Climate change and philanthropic purpose

Climate change affects nearly everything philanthropy cares about. To illustrate, we selected three important philanthropic purpose areas and researched their relationship to climate change.

The UN Sustainable Development Goals (SDGs) provide a framework for strategic grantmaking. The 17 SDGs are central to the 2030 Agenda for Sustainable Development. The UN Agenda recognises that achieving peace and prosperity for the world community requires a focus on a range of social and economic strategies, while tackling climate change and preserving nature.

Foundations that adopt SDGs gain access to tools and data on national efforts and achievements against the goals.


Good health is arguably the most important asset an individual can have. Physical and mental health problems prevent individuals from achieving their full potential. Philanthropy invests heavily in medical research, health promotion and eradicating disease.

Climate change is a threat to health

Rising temperatures increase the geographic range of disease carrying mosquitoes, putting an additional 350 million people at risk of malaria. In developing countries, changing rainfall patterns reduce access to clean water. This increases the risk of other diseases like diarrhoea, particularly in children. Climate change also affects mental health.

In Australian cities and among outdoor workers, there is an increased risk of heatstroke or even death. This is due to more frequent heatwaves and hotter night temperatures. Vulnerable people and older people are particularly at risk. In extreme weather events, individuals are at risk of death and injury. The health system is placed under enormous pressure.

Increasing green spaces, enhancing shade through tree planting and rolling out roof top gardens can improve urban sustainability, while enhancing health and wellbeing. Vulnerable people, who cannot afford to air condition or properly heat their homes, can be targeted with special initiatives.

Food security

Food security exists when everyone within a community has enough nutritious food to live a healthy, active life. As a wealthy country, with a strong agricultural sector, food insecurity in Australia has mainly been experienced by disadvantaged, vulnerable people. Philanthropy has a long history of responding to unequal food access through supporting food relief.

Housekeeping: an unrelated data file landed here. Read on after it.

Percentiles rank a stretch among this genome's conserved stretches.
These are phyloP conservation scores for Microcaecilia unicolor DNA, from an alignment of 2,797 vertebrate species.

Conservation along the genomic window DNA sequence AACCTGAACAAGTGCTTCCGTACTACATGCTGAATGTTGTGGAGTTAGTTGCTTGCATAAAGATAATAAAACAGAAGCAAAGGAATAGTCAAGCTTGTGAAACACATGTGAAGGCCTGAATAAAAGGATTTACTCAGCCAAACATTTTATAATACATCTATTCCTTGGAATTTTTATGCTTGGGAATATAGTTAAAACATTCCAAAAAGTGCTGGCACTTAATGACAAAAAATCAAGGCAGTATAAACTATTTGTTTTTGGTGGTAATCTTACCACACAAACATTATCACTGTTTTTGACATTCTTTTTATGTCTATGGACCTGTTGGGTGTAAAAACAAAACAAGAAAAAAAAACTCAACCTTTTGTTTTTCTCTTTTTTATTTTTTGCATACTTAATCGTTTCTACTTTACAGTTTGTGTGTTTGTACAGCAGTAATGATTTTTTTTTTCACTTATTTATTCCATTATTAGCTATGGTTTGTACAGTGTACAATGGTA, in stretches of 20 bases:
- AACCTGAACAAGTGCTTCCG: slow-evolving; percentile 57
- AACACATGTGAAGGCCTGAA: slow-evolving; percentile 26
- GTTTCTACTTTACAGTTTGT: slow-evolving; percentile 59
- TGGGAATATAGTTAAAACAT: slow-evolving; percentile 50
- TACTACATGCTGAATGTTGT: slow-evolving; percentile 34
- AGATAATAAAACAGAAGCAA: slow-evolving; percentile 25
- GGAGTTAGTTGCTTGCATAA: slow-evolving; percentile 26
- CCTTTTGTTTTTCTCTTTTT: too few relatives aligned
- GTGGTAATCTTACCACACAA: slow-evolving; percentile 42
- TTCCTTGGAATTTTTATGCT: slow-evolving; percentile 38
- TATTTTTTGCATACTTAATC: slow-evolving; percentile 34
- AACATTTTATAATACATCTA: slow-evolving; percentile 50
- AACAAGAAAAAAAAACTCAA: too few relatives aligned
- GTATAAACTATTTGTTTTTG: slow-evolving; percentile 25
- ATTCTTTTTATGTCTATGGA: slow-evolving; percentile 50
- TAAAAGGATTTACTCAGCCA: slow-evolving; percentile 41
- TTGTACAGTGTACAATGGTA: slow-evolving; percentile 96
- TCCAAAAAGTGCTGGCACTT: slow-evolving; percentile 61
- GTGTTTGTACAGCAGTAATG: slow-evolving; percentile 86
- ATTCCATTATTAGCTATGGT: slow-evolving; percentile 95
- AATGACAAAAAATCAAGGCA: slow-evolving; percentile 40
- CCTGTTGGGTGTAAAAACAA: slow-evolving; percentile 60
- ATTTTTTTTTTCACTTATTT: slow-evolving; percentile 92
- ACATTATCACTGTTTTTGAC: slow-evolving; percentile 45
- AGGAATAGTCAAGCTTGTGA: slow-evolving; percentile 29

The agricultural sector is on the frontline of climate impacts. Farmers are experiencing an increase in major climate events including floods and droughts. This threatens livelihoods as well as physical and mental health. Whole communities are under enormous pressure. Climate change affects rainfall patterns and average temperatures, rendering some areas unsuitable for the agriculture that has been supported in the past. The Murray-Darling Basin food bowl is at risk from lower rainfall in the southern states.

Certain types of food become unavailable when crops are destroyed by floods or cyclones. If food is harder to produce, prices go up and access to fresh food items in urban areas is affected. This means a greater proportion of the population is at risk of food insecurity. There is great potential to improve the food system while responding to climate change. Growing food locally, practicing regenerative agricultural techniques, restoring native vegetation and eradicating food waste help to increase food security. Individuals also benefit from eating less meat, and more locally grown fruit and vegetables.


Natural disasters are events which cause death, injury and damage to property and natural assets. Philanthropic support is highly valued by communities which have experienced an extreme weather event. While the general public is most aware and generous immediately after a natural disaster, philanthropy understands that it can take years for a community to rebuild and recover.

Climate change has increased the severity and frequency of extreme weather events around the world.

This includes an increase in heatwaves and higher risk of extreme fire events like the Black Saturday fires of 2009 and the Queensland floods of 2018 and 2019. Droughts of increasing severity and duration threaten food security and livelihoods in some areas, and floods damage property in others. Severe storms are more prevalent, with higher wind speeds and an increase in destructive floods.

Disasters are particularly devastating for low-income and disadvantaged people, who lack the means to protect themselves from an event and have difficulty rebuilding. Women in disadvantaged areas are also disproportionately impacted by disasters due to their social roles.

The impacts of natural disasters extend beyond direct threats to people, property and livelihood. As weather becomes more volatile, impacted communities face drastic increases in the cost of insurance which in turn drives people to migrate away from their homes in the worst hit areas.

While natural disasters themselves cannot be addressed without dealing with the root causes of climate change, building resilience and adaptation are crucial to saving lives and minimising ongoing harm. Community infrastructure should be planned and built with the aim of withstanding natural disasters. Social infrastructure, such as strong community networks, is equally important.